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The Active Lumbar Traction (ALT) originates from the Swedish method of autotraction, a mechanical type of treatment for lumbosciatic pain due to benign mechanical compression causes.

Among the mechanical causes we can include radicular syndromes due to protruded or herniated discs as well as the insidious spinal stenosis syndromes, in which lumbo-sciatic pain is associated with forms of claudication resembling those caused by vascular pathologies. Patients formerly submitted to surgery and now suffering from its consequences, or relapses of previos syndromes are also elegible for treatment. The most interesting field of application of this method mainly concerns cases for which all previous treatments have proved ineffectual or when pain has persisted for at least 4 weeks.

Initial positioning of the patient
The patient is invited to take off his/her shoes, trousers or skirt. It is not necessary to take off all clothes unless they prevent the patient from moving his/her upper limbs freely. While the patient is still standing, a pelvic belt will be put on him Although not fastened. After these preliminaries, the patient is required to lie supine on the treatment table, as shown in Figure 1.

The terapist checks if pain increases when the patient stretches out his/her lower limbs. If so, tratment will continue as indicated in Figure 2. If pain does not increase, the patient will remain supine and stretch his/her lower limbs. The lumbar region should be positioned over the opening between the two sections of the table; the patient’s positioning down not require centimetric precision.

The terapist will then start to tilt, extend and rotate the table distal section in both directions so as to determine which positions cause a possible increase or else a decrease in pain. At this stage, the patient might be requested to lie on his/her side (Figure 4). In this case, the flexion/extension of the distal section of the table will induce a right or left inclination of the patient’s lumbosacral spine.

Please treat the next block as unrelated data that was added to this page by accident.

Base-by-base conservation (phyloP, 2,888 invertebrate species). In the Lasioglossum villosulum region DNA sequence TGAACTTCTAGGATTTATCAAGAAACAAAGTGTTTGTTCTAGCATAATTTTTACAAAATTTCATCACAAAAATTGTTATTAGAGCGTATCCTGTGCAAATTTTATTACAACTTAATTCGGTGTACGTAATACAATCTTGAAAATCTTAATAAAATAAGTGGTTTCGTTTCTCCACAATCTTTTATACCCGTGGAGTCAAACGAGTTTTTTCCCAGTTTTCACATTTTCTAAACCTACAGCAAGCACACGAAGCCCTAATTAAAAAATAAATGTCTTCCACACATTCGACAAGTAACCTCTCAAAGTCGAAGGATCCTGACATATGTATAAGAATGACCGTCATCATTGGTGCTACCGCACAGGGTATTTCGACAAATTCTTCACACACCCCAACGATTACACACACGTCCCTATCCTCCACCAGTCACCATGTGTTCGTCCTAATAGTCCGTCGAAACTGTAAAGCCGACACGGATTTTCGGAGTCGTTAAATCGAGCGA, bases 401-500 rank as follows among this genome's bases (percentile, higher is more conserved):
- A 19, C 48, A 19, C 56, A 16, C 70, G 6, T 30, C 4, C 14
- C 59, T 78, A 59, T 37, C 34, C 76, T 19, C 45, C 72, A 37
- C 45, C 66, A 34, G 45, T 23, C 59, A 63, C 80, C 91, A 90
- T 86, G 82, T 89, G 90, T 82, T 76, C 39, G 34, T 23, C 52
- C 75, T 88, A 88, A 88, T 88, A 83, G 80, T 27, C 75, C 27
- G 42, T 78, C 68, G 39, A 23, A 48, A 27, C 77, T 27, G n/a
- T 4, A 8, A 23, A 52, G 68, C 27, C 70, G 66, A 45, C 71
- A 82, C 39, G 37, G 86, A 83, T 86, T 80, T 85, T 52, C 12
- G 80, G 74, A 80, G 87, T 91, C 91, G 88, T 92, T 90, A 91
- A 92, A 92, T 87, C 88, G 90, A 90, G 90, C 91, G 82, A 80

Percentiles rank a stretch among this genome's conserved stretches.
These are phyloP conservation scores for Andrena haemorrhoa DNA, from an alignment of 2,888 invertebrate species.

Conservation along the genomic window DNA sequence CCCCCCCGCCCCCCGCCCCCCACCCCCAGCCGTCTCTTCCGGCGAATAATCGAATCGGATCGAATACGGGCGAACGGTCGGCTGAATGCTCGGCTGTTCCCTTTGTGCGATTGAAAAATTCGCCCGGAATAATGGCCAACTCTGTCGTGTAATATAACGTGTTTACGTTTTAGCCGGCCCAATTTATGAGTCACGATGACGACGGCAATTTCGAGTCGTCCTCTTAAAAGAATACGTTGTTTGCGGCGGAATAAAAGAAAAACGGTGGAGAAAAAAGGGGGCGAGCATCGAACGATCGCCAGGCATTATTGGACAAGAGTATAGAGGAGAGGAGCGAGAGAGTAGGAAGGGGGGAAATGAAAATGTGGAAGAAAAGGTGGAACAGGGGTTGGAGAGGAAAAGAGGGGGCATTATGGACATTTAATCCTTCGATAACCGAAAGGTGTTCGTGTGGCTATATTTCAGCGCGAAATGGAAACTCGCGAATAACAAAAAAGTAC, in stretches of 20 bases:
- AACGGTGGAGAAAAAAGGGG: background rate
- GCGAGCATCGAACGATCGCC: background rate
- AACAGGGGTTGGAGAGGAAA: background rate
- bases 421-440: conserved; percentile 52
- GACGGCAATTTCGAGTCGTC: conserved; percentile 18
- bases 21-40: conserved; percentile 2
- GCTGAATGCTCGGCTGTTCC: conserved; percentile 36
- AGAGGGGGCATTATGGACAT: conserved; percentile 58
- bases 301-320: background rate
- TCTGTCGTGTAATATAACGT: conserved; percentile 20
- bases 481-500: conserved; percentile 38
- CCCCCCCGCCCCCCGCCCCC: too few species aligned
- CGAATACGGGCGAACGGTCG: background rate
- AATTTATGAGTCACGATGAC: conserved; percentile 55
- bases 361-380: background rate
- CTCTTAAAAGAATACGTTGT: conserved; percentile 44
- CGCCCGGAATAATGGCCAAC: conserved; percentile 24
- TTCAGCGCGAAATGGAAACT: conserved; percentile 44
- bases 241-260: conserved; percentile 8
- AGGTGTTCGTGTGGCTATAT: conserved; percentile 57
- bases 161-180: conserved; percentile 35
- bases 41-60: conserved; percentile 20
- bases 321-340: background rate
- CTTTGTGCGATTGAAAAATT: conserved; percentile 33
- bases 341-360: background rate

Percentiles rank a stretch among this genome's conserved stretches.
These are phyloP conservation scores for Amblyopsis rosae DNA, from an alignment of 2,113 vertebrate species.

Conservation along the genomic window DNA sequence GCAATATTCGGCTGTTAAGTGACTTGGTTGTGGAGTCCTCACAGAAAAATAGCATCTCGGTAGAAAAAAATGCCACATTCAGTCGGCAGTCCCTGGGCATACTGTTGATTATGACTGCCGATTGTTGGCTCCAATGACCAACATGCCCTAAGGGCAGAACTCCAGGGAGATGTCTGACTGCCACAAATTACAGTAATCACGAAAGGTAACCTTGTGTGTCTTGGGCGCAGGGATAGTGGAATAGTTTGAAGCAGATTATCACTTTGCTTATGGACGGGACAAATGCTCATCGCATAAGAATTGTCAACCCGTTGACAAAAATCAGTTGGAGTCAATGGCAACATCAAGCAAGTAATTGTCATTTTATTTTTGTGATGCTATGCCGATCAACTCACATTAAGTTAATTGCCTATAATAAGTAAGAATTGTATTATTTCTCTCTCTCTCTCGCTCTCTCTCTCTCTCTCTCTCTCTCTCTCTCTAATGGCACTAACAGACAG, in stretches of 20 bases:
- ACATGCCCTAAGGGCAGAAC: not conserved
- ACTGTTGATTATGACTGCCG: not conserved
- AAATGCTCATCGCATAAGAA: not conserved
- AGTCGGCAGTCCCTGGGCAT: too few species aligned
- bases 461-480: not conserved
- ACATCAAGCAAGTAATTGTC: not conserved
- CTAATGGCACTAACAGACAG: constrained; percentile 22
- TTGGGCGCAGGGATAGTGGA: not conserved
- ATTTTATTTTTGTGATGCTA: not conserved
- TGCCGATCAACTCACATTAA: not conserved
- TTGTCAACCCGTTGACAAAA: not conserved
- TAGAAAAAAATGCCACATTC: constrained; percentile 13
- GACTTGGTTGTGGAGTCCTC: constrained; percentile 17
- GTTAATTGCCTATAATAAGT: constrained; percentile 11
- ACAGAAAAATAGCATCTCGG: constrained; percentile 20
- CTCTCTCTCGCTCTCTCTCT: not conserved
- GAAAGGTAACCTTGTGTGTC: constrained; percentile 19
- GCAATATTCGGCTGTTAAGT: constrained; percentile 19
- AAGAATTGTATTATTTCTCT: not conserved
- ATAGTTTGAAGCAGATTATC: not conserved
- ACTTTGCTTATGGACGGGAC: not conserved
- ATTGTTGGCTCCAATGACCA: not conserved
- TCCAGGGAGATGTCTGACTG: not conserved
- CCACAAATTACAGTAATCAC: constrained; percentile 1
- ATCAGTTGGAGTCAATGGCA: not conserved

Treatment will start with the patient lying in the least painful position, in any. Otherwise, the treatment will be administered with the patient lying in a supine position.

Patient’s “anchoring” to the treatment table
At this point the pelvic belt must be fastened and hooked by means of special strap to the fixing ring placed in the legs section of the table. The strap should not be very tight. This procedure is not aimed at producing a passive pelvic traction, as in the conventional traction treatments. Rather it is meant to prevent the patient from slipping towards the head section of the table while he is doing strong active traction exercises with contemporary lower limb pushing. If the patient is eccessively overweight or lacks muscular strenght, body friction against the table will already be enough to keep him steady.When the use of a pelvic belt is not advisable, the patient can maintain a steady position by “anchoring” his feet to the bars of the treatment table (picture 3).

Upper limbs and head positioning
In general the patient’s hands should be placed at half lenght on the vertical bars. If the patient cannot easily abduct one or both shoulders, he/she can keep his/her arms abducted and hold onto the horizontal bar located over his head. A wedge cushion can be put under the patient back so as to keep his/her trunk and head slightly flexed.